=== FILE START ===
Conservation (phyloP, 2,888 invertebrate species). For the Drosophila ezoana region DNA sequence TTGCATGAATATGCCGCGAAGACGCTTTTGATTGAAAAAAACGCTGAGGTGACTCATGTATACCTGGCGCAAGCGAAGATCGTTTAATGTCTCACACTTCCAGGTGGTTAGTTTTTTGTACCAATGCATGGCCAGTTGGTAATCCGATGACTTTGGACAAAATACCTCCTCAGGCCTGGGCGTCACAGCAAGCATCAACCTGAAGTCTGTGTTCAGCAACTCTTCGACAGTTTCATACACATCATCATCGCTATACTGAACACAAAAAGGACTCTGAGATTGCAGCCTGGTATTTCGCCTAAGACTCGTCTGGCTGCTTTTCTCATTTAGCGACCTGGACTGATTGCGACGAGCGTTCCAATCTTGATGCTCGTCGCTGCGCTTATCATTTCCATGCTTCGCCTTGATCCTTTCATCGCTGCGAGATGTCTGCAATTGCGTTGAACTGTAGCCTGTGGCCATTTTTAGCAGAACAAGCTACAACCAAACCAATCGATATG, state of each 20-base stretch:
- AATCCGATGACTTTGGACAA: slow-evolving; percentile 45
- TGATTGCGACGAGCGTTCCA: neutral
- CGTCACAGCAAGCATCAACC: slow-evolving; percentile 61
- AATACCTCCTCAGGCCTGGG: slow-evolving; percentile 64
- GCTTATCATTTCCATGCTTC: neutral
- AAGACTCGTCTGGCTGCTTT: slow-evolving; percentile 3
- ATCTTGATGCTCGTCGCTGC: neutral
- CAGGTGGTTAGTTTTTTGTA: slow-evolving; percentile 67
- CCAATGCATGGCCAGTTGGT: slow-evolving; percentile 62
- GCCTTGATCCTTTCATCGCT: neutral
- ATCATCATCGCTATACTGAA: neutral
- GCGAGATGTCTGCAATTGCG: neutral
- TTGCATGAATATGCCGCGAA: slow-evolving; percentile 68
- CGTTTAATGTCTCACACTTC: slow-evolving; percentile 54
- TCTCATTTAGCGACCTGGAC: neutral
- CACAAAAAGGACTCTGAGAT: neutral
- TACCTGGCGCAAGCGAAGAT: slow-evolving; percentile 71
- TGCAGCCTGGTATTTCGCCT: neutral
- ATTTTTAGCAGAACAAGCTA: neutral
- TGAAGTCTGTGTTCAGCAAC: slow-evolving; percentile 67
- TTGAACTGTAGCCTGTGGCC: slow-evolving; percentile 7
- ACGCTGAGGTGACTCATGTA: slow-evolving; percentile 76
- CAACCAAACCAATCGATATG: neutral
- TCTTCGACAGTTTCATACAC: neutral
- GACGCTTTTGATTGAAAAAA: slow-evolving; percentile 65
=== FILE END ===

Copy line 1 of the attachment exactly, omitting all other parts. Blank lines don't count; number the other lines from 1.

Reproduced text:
Conservation (phyloP, 2,888 invertebrate species). For the Drosophila ezoana region DNA sequence TTGCATGAATATGCCGCGAAGACGCTTTTGATTGAAAAAAACGCTGAGGTGACTCATGTATACCTGGCGCAAGCGAAGATCGTTTAATGTCTCACACTTCCAGGTGGTTAGTTTTTTGTACCAATGCATGGCCAGTTGGTAATCCGATGACTTTGGACAAAATACCTCCTCAGGCCTGGGCGTCACAGCAAGCATCAACCTGAAGTCTGTGTTCAGCAACTCTTCGACAGTTTCATACACATCATCATCGCTATACTGAACACAAAAAGGACTCTGAGATTGCAGCCTGGTATTTCGCCTAAGACTCGTCTGGCTGCTTTTCTCATTTAGCGACCTGGACTGATTGCGACGAGCGTTCCAATCTTGATGCTCGTCGCTGCGCTTATCATTTCCATGCTTCGCCTTGATCCTTTCATCGCTGCGAGATGTCTGCAATTGCGTTGAACTGTAGCCTGTGGCCATTTTTAGCAGAACAAGCTACAACCAAACCAATCGATATG, state of each 20-base stretch: